CISS endeavours to ensure the high quality of its publications. It adheres to high standards of ethical behaviour and expects them to be adhered by all parties involved in the publication. This includes the author, journal editor, peer reviewers and publisher. CISS follows the guidelines of the Committee on Publication Ethics (COPE) for the preservation of scientific integrity. The manuscript should contain a statement about approval by an ethics committee or review board. A statement about ethics approval should be made at the beginning of the Methods section.
Principles of scholarly freedom and scholarly responsibility
Researchers should be free to pursue lines of inquiry and the communication of knowledge and ideas without fear of repression or censorship. At the same time, they have the ethical obligation to uphold intellectual integrity and avoid preventable harms that may arise in the course of research or its communication.
Benefits and harms of research
Research should respect the dignity and rights of human research participants; of individuals or groups connected either with the research participants or the research topic; and of the communities in which research is carried out. Research should also respect the rights of non-human life, tangible and intangible heritage, natural resources, and the environment.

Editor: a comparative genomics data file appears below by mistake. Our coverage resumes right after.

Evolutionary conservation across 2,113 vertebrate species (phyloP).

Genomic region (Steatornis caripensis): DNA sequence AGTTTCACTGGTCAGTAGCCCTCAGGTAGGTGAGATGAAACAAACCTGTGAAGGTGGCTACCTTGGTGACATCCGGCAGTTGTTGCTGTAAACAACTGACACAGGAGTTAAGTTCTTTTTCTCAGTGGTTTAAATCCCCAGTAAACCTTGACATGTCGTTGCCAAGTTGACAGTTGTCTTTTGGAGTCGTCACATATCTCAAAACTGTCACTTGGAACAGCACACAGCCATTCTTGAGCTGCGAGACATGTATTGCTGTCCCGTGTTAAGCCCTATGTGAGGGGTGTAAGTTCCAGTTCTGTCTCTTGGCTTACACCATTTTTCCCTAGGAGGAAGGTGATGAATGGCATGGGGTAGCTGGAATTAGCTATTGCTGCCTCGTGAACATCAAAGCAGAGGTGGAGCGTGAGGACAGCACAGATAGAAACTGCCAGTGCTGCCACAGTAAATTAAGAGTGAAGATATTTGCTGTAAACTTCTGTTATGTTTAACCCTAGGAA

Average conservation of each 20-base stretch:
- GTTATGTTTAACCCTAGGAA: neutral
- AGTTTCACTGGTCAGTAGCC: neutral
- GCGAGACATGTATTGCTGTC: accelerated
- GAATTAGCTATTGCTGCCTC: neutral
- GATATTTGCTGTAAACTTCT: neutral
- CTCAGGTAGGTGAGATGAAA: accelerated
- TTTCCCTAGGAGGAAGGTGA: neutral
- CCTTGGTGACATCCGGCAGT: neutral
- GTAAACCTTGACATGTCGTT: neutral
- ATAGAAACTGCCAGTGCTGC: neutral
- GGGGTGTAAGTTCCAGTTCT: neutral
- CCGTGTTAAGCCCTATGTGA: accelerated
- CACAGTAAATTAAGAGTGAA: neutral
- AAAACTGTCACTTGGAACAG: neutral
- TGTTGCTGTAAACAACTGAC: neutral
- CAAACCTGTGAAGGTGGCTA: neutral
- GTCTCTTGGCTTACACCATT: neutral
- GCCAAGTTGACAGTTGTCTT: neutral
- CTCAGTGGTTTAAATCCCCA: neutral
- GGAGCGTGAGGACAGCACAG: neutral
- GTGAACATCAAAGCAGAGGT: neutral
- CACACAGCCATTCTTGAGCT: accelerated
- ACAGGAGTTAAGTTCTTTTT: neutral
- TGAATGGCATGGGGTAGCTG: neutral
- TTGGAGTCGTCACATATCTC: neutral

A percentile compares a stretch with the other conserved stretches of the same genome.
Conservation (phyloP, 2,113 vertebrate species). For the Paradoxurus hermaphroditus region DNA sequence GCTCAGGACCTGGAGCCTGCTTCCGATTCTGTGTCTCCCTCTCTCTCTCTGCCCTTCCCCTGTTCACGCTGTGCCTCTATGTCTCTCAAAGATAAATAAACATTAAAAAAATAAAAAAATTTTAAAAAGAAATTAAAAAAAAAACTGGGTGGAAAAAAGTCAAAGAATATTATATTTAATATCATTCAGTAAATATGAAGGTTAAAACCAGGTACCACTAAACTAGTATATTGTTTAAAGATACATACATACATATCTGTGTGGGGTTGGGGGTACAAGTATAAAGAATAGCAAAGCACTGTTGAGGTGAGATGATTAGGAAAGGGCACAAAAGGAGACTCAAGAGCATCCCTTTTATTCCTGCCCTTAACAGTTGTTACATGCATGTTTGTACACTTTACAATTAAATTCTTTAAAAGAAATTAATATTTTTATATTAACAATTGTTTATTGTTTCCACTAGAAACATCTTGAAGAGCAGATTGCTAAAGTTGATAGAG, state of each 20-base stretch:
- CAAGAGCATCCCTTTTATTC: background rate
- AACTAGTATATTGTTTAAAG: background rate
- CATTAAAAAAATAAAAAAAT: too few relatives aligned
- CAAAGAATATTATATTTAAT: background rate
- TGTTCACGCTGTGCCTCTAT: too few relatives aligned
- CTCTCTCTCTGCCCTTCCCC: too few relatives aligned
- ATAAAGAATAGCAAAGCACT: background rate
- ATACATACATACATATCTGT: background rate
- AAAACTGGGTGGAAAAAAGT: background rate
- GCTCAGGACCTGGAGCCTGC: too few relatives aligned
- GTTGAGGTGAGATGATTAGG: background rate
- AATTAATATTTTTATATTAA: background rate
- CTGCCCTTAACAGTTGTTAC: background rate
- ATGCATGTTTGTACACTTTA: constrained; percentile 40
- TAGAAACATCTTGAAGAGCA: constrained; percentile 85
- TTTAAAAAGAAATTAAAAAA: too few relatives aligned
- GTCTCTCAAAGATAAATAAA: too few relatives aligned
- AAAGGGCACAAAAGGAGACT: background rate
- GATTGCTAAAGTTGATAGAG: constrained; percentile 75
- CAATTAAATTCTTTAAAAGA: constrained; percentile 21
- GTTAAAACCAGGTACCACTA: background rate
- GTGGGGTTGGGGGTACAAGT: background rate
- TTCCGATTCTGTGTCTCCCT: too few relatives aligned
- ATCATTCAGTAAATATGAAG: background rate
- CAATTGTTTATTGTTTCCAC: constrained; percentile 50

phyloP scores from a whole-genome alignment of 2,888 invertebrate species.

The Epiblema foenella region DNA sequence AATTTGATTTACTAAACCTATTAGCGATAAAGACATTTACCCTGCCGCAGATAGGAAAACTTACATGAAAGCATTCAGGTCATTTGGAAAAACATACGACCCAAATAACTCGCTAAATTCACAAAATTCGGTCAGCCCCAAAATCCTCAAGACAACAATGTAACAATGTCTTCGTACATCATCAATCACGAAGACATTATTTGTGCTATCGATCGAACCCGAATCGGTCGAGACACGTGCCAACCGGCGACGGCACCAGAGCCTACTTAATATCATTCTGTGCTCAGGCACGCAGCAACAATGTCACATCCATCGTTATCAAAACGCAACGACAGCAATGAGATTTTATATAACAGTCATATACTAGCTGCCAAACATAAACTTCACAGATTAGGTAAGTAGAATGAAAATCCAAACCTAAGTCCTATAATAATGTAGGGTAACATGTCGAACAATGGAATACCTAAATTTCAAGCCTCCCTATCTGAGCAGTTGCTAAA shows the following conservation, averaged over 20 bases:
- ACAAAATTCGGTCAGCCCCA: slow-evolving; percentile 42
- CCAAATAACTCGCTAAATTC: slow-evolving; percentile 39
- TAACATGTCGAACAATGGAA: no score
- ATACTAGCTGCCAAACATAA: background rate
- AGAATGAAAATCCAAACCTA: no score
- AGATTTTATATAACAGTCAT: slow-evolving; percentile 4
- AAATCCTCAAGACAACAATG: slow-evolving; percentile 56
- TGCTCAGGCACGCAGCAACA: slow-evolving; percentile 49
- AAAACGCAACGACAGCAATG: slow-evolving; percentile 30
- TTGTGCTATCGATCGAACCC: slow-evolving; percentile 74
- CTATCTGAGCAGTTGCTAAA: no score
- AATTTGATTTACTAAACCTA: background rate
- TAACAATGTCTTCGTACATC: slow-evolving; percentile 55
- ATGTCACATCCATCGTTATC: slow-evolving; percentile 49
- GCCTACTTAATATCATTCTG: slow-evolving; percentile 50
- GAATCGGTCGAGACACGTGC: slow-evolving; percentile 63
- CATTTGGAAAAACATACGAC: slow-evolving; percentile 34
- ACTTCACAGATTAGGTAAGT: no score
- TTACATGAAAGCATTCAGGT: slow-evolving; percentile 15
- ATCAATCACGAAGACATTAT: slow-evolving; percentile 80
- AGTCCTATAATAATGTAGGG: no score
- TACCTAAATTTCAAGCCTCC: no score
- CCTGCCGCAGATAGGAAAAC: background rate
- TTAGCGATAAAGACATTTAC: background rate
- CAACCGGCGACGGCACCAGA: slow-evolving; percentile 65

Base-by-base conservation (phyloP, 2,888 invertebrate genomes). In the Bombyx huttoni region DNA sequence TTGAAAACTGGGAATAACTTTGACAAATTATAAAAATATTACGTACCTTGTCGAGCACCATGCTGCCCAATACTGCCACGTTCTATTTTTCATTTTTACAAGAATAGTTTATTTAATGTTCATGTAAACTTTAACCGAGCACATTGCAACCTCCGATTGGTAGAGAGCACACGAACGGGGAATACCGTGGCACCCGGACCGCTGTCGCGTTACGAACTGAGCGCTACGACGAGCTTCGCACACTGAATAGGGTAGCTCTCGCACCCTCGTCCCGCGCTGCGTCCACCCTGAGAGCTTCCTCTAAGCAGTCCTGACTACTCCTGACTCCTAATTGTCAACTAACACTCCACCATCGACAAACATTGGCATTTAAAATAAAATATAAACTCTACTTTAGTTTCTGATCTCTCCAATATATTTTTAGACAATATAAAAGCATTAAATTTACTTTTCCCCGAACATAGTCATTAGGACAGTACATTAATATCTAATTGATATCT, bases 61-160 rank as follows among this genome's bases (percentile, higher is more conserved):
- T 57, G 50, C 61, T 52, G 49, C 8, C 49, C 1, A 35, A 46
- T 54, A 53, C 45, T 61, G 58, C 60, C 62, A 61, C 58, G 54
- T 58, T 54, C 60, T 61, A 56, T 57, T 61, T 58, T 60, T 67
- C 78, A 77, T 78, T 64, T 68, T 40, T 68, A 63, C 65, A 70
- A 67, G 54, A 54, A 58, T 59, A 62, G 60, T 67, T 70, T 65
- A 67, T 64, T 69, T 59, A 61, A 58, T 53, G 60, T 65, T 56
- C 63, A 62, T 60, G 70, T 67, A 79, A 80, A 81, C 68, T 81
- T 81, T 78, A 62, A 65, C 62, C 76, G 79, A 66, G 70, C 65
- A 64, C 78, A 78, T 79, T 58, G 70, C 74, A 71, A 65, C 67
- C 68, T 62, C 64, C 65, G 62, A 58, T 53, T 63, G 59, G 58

Harms can arise as a direct result of the conduct of research – for instance, injury to human participants in the course of participating in a research project; unnecessary suffering of non-human animals as a result of experimentation; material compromise of tangible heritage; ecosystem disruption etc. Harms can also arise indirectly, as a result of the publication of a research project or a piece of scholarly communication – for instance, stigmatization of a vulnerable human group or potential use of the results of research for unintended purposes (e.g., public policies that undermine human rights or misuse of information to threaten public health).
Non-maleficence and beneficence are two fundamental principles in research ethics requiring the maximization of benefits and minimization of potential harms. These principles form a core part of general frameworks for the ethical conduct of research across the sciences and humanities (for example, The World Medical Association Declaration of Helsinki; The Belmont Report; the International Ethical Guidelines for Health-related Research Involving Humans; Ethics in Social Science and Humanities).
Advancing knowledge and understanding is a public good and, as such, a key benefit of research, even when the research in question does not have an obvious, immediate, or direct application. Although the pursuit of knowledge is a fundamental public good, considerations of harm can occasionally supersede the goal of seeking or sharing new knowledge, and a decision not to undertake or not to publish a project may be warranted.
Consideration of risks and benefits (above and beyond any institutional ethics review) underlies the editorial process of all forms of scholarly communication in our publications. Editors consider harms that might result from the publication of a piece of scholarly communication, may seek external guidance on such potential risks of harm as part of the editorial process, and in cases of substantial risk of harm that outweighs any potential benefits, may decline publication (or correct, retract, remove or otherwise amend already published content).